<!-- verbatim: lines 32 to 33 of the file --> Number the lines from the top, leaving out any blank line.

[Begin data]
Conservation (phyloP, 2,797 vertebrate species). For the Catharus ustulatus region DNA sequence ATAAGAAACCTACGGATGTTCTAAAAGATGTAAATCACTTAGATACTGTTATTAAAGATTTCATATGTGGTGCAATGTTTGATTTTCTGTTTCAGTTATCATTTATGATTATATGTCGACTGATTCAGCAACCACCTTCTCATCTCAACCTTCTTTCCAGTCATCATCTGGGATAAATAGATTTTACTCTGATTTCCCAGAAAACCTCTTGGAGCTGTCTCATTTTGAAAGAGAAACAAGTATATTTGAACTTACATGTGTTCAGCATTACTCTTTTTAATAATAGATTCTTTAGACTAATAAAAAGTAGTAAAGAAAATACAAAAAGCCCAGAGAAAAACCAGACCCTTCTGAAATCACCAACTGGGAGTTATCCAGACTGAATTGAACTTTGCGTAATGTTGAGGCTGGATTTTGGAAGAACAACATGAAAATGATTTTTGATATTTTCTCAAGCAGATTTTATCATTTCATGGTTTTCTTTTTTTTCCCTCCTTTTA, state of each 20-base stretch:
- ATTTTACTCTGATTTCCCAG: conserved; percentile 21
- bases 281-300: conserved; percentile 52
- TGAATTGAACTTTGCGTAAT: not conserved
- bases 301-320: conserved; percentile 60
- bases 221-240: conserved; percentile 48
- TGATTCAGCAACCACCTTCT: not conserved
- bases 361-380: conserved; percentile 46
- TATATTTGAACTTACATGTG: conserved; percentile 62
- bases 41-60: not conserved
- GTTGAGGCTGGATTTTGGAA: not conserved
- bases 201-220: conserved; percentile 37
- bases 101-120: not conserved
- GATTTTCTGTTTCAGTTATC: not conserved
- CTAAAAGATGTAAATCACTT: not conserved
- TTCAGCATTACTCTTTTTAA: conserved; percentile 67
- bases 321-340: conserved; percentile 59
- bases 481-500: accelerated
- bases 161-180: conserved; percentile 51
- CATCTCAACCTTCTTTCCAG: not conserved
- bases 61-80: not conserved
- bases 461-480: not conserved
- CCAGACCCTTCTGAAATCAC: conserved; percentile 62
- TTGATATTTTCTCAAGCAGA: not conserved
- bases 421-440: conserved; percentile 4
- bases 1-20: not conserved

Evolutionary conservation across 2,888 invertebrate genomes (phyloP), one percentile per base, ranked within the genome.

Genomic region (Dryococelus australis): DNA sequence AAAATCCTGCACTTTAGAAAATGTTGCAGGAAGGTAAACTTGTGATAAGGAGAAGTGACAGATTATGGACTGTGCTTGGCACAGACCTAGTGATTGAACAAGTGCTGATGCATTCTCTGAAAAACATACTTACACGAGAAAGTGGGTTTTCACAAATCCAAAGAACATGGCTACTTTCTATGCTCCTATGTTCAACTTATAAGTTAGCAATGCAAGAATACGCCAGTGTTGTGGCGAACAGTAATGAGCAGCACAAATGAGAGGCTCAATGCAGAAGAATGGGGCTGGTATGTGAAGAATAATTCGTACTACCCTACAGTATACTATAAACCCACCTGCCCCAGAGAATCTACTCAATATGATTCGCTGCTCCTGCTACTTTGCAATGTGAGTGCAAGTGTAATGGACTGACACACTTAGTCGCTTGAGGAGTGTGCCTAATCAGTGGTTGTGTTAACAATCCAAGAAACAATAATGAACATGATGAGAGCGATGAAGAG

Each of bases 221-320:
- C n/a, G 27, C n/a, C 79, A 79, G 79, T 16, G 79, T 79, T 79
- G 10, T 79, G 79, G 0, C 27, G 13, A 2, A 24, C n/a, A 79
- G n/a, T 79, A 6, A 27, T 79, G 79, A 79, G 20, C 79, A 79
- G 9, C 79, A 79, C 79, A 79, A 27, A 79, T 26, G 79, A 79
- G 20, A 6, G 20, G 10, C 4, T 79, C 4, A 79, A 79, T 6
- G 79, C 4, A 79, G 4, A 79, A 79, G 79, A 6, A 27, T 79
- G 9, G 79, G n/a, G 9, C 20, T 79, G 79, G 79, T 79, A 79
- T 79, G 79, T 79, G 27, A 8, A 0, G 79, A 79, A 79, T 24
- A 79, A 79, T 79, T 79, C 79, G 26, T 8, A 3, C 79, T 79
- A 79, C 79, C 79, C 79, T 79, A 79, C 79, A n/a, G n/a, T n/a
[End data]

- G n/a, T 79, A 6, A 27, T 79, G 79, A 79, G 20, C 79, A 79
- G 9, C 79, A 79, C 79, A 79, A 27, A 79, T 26, G 79, A 79